Issue"> TechRevu Rush To Fix 'Serious' Computer Chip Flaws
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Rush To Fix 'Serious' Computer Chip Flaws by BBC.com News Article
Review by Charles Mohapel
BBC.com, Google, National Cyber Security Centre News  ISBN/ITEM#: CM180104SERIOUS
Date: 04 January 2018

Links: BBC.com News Article / Google Security Blog Entry / NCSC Guidance for Enterprise Administrators / NCSC Guidance for Home Users /

Happy New Year! NOT!!!  2018 certainly did not get off to a good start as we have learned that there are not one, but two serious security flaws that affect computer chips dating as far back as 1995.  The first flaw, designated "Spectre", was found in chips made by Intel, AMD, and ARM.  The second flaw, designated "Meltdown" only affects Intel-made chips.  Reading that the industry has been aware of the problem for months and hoped to solve it before details were made public, does not fill us with a great deal of confidence. They are in the process of issuing software updates and patches, though the spread is uneven and while the UK's National Cyber Security Centre (NCSC) said there was no evidence that the vulnerability had been exploited, it's better to be safe than sorry.  The NCSC has issued separate guidance notices for enterprise administrators and home users (links posted)

Tech firms are working to fix two major bugs in computer chips that could allow hackers to steal sensitive data.

The bugs are an "absolute disaster" and need to be fixed promptly, according to one cyber-security researcher.

Google researchers said one of the "serious security flaws", dubbed "Spectre", was found in chips made by Intel, AMD, and ARM.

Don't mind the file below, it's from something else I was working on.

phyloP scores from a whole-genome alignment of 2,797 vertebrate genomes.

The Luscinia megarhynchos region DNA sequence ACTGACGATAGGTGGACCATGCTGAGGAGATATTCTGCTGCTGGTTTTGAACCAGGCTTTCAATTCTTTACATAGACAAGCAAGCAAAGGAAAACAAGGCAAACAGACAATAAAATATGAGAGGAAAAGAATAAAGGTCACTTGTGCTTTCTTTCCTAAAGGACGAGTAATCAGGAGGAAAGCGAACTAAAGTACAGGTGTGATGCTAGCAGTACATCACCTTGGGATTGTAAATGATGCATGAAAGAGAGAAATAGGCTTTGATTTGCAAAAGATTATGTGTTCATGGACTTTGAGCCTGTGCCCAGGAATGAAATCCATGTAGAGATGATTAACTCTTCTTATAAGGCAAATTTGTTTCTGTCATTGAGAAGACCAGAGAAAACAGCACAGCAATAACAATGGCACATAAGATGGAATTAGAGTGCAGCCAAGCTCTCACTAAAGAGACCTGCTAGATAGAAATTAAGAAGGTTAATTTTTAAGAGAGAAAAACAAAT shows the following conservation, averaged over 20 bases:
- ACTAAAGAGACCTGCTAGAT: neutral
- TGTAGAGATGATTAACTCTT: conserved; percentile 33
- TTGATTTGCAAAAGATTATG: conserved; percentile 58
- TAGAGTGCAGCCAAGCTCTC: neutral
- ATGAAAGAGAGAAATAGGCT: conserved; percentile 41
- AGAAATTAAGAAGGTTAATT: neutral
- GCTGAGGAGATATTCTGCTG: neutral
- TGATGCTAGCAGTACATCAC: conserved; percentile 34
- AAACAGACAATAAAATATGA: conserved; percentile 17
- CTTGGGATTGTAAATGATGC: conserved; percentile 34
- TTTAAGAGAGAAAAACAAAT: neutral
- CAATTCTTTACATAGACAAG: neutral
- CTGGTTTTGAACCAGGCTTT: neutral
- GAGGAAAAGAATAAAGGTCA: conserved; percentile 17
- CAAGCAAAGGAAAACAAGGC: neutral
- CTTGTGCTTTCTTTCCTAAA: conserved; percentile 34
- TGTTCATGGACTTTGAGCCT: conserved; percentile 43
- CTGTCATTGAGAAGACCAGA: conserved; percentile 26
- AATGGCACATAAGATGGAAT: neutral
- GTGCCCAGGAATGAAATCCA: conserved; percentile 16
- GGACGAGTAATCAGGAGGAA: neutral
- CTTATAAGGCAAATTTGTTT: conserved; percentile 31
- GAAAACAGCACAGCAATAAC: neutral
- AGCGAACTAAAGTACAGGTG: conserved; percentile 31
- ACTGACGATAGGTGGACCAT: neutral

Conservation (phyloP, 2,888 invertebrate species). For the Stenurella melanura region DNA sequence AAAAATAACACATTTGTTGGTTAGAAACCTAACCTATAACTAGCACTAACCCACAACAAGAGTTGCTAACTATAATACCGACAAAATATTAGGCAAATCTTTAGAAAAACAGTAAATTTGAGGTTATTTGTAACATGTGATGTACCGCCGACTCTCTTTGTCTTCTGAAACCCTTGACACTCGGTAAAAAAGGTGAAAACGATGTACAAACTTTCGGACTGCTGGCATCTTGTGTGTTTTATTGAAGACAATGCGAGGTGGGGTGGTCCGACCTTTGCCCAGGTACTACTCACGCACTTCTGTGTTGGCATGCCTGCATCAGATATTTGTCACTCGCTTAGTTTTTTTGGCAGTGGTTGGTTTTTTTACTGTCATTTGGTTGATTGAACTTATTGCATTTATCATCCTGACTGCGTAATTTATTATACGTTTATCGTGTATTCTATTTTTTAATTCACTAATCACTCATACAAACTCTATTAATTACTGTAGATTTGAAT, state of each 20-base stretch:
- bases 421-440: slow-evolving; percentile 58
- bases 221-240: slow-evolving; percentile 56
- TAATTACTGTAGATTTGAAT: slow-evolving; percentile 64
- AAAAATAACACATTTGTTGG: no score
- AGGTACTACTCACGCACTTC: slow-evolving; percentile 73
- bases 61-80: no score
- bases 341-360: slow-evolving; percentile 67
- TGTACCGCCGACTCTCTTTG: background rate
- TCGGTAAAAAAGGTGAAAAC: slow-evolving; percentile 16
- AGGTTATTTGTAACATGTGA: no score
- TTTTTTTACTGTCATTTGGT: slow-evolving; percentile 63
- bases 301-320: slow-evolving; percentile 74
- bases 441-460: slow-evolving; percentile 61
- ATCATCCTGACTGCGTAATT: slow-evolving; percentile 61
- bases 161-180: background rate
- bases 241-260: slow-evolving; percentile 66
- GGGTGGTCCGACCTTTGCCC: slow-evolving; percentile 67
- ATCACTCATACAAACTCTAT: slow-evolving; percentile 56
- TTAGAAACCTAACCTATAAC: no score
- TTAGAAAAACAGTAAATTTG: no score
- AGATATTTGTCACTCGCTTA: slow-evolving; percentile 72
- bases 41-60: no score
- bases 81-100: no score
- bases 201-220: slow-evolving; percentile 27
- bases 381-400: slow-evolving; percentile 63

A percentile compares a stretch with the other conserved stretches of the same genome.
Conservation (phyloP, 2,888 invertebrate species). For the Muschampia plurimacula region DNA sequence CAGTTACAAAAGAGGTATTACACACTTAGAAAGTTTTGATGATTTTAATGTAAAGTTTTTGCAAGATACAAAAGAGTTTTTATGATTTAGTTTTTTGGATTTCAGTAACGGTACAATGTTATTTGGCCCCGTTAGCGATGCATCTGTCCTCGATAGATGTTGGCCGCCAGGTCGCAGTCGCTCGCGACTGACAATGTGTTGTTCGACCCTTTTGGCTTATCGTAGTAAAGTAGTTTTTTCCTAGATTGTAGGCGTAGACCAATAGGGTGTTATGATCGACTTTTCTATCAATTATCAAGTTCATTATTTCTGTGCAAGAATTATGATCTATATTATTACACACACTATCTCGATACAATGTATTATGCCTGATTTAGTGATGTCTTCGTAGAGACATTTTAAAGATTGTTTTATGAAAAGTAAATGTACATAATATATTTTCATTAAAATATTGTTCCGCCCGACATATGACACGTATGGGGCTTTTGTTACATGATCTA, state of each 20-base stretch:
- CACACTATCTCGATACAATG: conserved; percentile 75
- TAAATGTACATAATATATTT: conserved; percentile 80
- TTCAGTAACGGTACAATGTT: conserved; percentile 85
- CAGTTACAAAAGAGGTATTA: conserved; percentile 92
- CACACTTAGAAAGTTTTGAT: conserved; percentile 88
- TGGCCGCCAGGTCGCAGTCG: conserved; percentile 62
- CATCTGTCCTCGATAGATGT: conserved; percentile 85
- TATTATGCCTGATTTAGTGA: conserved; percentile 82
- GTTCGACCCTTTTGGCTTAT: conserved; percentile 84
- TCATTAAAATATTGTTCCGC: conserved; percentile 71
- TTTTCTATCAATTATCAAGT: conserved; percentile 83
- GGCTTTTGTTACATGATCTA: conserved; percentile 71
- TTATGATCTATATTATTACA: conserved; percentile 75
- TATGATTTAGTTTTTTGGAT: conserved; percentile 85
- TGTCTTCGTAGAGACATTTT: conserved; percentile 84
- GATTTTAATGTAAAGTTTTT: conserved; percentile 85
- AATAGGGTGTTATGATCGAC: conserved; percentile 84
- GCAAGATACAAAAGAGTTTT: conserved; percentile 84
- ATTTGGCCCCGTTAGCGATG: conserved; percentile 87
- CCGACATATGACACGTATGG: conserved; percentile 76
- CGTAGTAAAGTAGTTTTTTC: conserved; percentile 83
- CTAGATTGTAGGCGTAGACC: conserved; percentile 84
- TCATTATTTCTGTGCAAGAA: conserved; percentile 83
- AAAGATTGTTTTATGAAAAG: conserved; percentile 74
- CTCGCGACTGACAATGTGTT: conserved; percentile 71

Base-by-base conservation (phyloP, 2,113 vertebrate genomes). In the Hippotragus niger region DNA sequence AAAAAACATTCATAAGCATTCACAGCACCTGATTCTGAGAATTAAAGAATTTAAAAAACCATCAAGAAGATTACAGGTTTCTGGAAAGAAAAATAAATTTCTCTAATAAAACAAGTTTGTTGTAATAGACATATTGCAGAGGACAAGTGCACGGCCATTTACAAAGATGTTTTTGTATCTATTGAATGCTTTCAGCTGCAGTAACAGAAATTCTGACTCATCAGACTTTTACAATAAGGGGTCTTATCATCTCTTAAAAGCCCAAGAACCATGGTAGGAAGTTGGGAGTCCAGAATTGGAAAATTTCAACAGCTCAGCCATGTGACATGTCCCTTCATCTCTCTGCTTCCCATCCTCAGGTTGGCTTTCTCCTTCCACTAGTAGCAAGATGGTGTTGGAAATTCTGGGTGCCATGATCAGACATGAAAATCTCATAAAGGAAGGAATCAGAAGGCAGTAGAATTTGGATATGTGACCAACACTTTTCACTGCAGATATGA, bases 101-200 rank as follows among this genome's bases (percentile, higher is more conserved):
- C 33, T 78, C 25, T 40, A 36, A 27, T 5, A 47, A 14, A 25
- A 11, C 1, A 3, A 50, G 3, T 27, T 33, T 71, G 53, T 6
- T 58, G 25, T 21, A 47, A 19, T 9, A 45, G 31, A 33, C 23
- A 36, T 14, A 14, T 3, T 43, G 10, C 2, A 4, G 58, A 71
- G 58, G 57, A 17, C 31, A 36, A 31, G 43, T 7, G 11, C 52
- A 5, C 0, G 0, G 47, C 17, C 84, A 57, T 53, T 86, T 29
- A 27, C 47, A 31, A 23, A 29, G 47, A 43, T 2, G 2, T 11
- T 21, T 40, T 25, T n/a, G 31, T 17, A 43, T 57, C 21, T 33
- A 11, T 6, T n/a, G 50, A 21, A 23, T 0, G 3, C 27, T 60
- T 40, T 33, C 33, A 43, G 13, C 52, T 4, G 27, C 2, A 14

The other, known as "Meltdown" affects Intel-made chips.

The industry has been aware of the problem for months and hoped to solve it before details were made public.

The UK's National Cyber Security Centre (NCSC) said there was no evidence that the vulnerability had been exploited.

It has issued guidance about "Meltdown" and "Spectre", including advice on what people can do to protect themselves.

According to the researchers who found the bugs, chips dating as far back as 1995 have been affected.

Some fixes, in the form of software updates, have been introduced or will be available in the next few days, said Intel, which provides chips to about 80% of desktop computers and 90% of laptops worldwide.

"These bugs are an absolute disaster", said Matthew Hickey, a cyber-security expert at Hacker House.

While some computers can be patched quickly, others faced a longer wait, he explained, giving virtual hosting systems as one example.

"You may find that patches aren't yet available or are not adopted from the Linux patches yet", he told the BBC.

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